IF you’re sick people see you’re ill, if you sneeze then people assume you have a cold but how do you let someone know you have depression.
Up to 20 per cent of people across the UK will experience symptoms of depression at some time but how many people understand what it is?
The symptoms of depression can be unnoticeable but can eventually lead to people feeling that they can’t physically cope any more.
The early signs of depression can include exhaustion when you wake up, early waking and difficulty getting back to sleep.
People can also suffer anxious worrying and intrusive upsetting thoughts and become emotional or upset for no particular reason.
The first onset of major depression usually hits people between the ages of 25 and 29 and can come from a number of factors including a family bereavement or change in any aspect of someone’s life.
And it’s not as simple as just having a bad week. It’s naïve of people to say ‘Oh you’re just having a bad day’ because depression can last for so much longer and once you suffer with it the smallest incident or word can trigger a feeling of depression that can last so much longer than the original statement.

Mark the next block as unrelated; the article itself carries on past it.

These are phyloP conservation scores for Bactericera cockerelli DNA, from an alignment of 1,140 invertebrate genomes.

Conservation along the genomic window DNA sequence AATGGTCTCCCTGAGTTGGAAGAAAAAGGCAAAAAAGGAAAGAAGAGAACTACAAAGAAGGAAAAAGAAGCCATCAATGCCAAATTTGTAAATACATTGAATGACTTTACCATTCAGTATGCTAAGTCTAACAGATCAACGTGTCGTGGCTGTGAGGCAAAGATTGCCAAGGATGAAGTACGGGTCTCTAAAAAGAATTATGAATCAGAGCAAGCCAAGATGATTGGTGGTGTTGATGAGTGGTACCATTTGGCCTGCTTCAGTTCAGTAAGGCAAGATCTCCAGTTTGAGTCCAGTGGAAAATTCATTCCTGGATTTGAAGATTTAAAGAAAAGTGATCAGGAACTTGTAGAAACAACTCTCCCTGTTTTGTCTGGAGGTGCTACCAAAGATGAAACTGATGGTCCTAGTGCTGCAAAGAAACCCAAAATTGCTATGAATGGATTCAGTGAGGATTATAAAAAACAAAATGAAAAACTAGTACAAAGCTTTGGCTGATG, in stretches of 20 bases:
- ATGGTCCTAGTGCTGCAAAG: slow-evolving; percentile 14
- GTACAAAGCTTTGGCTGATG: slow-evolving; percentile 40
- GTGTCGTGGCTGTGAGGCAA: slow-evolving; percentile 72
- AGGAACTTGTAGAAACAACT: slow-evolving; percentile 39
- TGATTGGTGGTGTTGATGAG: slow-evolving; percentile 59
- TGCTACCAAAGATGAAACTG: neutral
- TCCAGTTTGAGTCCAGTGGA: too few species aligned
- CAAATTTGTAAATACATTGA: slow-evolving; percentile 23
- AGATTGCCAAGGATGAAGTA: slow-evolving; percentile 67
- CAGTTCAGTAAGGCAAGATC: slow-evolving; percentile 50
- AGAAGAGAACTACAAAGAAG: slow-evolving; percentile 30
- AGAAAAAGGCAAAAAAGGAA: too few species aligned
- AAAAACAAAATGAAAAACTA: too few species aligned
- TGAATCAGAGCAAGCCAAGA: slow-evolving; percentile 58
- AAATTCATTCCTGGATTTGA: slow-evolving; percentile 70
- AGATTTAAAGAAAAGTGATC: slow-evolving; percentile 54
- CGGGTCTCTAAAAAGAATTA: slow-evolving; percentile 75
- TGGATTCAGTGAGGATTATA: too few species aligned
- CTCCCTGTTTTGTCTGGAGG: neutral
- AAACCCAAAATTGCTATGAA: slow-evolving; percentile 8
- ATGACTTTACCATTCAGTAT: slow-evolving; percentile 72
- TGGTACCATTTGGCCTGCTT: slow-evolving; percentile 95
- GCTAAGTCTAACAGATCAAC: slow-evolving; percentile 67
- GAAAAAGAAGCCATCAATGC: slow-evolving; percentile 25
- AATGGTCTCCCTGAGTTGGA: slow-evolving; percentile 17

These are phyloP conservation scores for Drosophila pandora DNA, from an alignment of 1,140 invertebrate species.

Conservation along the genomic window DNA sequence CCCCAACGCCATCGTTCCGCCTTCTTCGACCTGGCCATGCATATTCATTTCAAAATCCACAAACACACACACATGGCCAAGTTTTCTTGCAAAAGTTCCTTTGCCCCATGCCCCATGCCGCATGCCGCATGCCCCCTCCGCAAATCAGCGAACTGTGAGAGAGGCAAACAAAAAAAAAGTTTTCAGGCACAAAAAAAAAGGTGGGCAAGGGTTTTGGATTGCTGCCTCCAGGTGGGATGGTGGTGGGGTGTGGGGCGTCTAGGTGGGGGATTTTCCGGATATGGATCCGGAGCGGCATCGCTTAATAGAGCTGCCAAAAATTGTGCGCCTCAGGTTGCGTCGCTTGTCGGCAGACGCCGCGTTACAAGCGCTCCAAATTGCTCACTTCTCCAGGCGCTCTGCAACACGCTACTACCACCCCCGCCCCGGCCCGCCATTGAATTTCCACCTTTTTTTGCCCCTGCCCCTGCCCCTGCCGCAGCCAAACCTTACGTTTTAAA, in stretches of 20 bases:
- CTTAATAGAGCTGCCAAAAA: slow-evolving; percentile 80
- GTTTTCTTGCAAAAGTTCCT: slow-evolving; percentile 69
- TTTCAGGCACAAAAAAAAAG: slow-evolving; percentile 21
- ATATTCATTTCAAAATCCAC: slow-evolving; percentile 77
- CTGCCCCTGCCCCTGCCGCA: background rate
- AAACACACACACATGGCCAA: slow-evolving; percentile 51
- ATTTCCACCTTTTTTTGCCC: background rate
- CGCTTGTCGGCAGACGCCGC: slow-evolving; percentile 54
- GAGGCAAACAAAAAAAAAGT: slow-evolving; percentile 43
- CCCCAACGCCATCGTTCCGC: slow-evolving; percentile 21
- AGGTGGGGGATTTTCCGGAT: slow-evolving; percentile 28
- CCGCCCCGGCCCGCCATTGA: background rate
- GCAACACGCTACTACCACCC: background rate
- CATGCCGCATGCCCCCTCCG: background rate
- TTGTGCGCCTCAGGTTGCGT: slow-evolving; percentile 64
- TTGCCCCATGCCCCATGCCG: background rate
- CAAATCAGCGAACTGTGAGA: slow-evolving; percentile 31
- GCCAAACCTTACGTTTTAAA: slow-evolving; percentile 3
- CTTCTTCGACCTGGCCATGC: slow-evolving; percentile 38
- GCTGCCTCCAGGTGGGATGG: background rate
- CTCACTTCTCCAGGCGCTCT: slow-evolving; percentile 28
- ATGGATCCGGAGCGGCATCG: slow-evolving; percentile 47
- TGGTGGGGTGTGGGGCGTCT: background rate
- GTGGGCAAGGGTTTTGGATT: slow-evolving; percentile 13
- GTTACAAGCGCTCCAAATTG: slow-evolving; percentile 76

So what is depression? If we understood it better then maybe we could get to the bottom of people’s problems and why they feel the need to take drastic measures to get out away from it all.
If someone is suffering with depression they may try and reach out to you. Don’t turn them away. You never know that one act of kindness could make them feel a whole lot better, it could have been what they were reaching out for.
I know what it is like to go through it, as a member of my family has suffered with it. Thankfully they are on top of it now but it has been worrying.
They say depression is hereditary or in your genes but it isn’t. A parent battling it does not mean the child will automatically ‘pass it on’. Sure the life lessons that a parent imparts on a child will make a difference; trust me, I have traits of both of my parents, but it is not in your genes.
Families and friends can be so important in the battle against depression and so I always make sure I make time for people.
I also have a very positive outlook on life, I have been through heartbreak, tragedy and a number of setbacks through my 26 years and if depression was hereditary I would have suffered greatly.
So the next time someone seems a bit down don’t just pass it off as a bad week – they could be silently suffering worse than you can imagine.